Amanda Coplin’s somber, majestic debut arrives like an urgent missive from another century. Steeped in the timeless rhythms of agriculture, her story unfolds in spare language as her characters thrash against an existential sense of meaninglessness. Confronted by the stark reminder of mortality, one responds, “It didn’t matter” — a weary comment any of them might have made. Coplin’s saga of a makeshift family unmoored by loss should be depressing, but, instead, her achingly beautiful prose inspires exhilaration. You can only be thrilled by a 31-year-old writer with this depth of understanding.
When two starving, hugely pregnant sisters steal apples from Talmadge’s fruit stand in 1900, they chance upon a man with a void to fill. Talmadge lost his father in a mine collapse when he was 9; his mother died three years later; and his teenage sister vanished from their orchard at the foothills of the Cascade Mountains in 1865. Now in his early 50s, Talmadge still dreams that she “might step out of the trees.” His quiet friendships with a Nez Perce horse wrangler and the herbalist who nursed his dying mother can’t assuage Talmadge’s longing for the sister whom he believes he failed in some mysterious, fundamental fashion.
That sorrow goads him to protect the pregnant sisters, Jane and Della, whose names he learns from a poster advertising a reward for their capture. They have escaped from Michaelson, an opium addict who brutalized the appallingly young girls in his brothel. When Michaelson tracks the sisters to Talmadge’s orchard, the twisted hold he still maintains over Jane provokes her to make a ghastly final escape. Talmadge is left to tend Della and Jane’s baby.
In fewer than 100 pages, Coplin has established the brooding central theme for the rest of her novel: People don’t get over their losses and failures; they try to make up for them in disastrous ways. Della eventually leaves the orchard for an itinerant life of transient jobs, seeking an impossible reconciliation with her sister. Talmadge devotes himself to Jane’s child, Angelene, who grows into a serious, thoughtful teenager as deeply connected to the land as he is. Much as he loves Angelene, “he always kept a part of himself separate, a space for Della to come and fill.”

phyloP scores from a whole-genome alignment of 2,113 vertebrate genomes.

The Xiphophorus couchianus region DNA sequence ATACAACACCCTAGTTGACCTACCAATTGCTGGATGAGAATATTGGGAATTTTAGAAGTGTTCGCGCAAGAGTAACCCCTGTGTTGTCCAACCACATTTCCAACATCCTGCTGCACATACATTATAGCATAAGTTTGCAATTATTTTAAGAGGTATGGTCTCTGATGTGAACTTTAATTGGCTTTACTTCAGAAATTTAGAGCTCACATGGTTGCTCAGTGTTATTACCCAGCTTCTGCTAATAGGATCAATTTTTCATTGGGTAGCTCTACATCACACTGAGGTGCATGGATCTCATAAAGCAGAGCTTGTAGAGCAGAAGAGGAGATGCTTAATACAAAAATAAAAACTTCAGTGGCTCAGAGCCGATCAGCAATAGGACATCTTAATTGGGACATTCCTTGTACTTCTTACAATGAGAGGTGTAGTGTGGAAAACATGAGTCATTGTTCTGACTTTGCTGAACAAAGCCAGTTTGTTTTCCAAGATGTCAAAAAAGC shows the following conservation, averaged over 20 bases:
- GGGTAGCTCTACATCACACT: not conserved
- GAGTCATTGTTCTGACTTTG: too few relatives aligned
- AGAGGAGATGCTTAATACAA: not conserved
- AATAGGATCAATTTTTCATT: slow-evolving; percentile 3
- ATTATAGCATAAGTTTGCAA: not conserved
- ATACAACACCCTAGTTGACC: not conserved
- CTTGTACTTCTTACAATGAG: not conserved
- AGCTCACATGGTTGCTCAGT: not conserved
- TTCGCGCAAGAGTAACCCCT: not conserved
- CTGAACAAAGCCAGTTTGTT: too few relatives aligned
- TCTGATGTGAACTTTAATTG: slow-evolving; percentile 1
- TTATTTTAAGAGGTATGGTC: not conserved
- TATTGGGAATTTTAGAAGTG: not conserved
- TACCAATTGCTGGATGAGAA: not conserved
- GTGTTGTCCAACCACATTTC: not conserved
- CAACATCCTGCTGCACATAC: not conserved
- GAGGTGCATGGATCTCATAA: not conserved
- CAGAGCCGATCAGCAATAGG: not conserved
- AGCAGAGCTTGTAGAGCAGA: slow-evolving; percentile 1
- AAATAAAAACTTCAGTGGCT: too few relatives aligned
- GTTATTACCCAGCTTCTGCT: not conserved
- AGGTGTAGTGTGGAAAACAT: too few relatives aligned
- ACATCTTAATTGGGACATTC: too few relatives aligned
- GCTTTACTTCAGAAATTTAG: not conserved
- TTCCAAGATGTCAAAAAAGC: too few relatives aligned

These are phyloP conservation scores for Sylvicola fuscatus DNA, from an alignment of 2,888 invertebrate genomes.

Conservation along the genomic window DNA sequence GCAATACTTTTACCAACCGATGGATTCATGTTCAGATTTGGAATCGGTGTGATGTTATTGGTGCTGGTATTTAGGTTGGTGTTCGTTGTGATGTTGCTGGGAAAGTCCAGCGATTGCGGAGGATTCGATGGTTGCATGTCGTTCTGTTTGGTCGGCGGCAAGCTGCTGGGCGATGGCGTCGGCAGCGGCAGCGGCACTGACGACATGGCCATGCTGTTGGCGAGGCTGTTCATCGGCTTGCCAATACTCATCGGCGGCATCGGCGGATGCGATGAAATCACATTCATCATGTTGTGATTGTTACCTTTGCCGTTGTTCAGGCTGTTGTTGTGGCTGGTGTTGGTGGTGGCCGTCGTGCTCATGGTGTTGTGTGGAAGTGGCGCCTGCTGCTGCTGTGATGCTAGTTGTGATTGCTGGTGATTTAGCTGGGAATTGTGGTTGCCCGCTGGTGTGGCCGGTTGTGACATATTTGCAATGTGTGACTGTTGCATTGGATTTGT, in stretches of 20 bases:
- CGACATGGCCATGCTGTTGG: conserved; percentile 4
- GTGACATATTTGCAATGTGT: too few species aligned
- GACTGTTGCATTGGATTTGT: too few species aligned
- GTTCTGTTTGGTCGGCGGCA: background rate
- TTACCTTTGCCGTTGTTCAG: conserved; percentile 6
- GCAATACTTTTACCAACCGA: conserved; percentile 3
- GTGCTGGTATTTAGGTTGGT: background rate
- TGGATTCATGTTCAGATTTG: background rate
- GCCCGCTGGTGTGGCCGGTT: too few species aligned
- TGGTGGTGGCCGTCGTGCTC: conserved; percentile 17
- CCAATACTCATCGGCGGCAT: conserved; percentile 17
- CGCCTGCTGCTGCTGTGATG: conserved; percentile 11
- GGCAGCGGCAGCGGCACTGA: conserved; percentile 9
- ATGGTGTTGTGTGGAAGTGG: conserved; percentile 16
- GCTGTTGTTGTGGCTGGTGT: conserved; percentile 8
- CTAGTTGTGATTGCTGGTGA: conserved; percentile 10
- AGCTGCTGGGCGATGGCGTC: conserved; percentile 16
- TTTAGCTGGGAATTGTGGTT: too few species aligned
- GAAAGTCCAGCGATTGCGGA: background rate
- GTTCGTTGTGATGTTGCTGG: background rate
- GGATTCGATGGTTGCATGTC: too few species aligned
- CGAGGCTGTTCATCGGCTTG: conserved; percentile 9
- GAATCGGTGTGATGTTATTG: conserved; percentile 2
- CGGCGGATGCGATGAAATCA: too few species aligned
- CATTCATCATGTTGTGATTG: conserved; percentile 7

He can’t let her go, and Della can’t outrun her demon. Why, when Talmadge learns that she’s been thrown in jail, does he insist on trying to rescue a woman who doesn’t want to be rescued? Coplin’s answer is as vast as the Northwestern landscape: Della “fought against the same force against which [Talmadge] fought. Fate, inevitability, luck. God. He would fly in the face of this force now, for her. If she could be freed from it, he would free her.”
But Della won’t be freed from her futile quest for vengeance, and Talmadge’s attempt engulfs everyone he cares for. Life and death, loss and recovery, failure and redemption, Coplin reminds us that these opposites are woven together in the fabric of human experience. Following her haunted protagonists to the ends of their odysseys, she leaves us with Angelene, who has gleaned the only possible response to Talmadge’s despairing conclusion that “surely there was no mercy in the world.” Working alone in the orchard she and Talmadge had nurtured together, immersed in physical labor that extinguishes thought, she feels “a depth of kinship with the earth . . . unshakable, rife with compassion.” Angelene’s final epiphany equals in stark grandeur similar scenes in Emily Bronte’s “Wuthering Heights” and Pat Barker’s “Another World” — heady company for a first novelist, but Coplin’s talent merits such comparisons.
Smith, a contributing editor of the American Scholar, reviews books frequently for The Post, AARP and the Daily Beast.
By Amanda Coplin
Harper. 426 pp. $26.99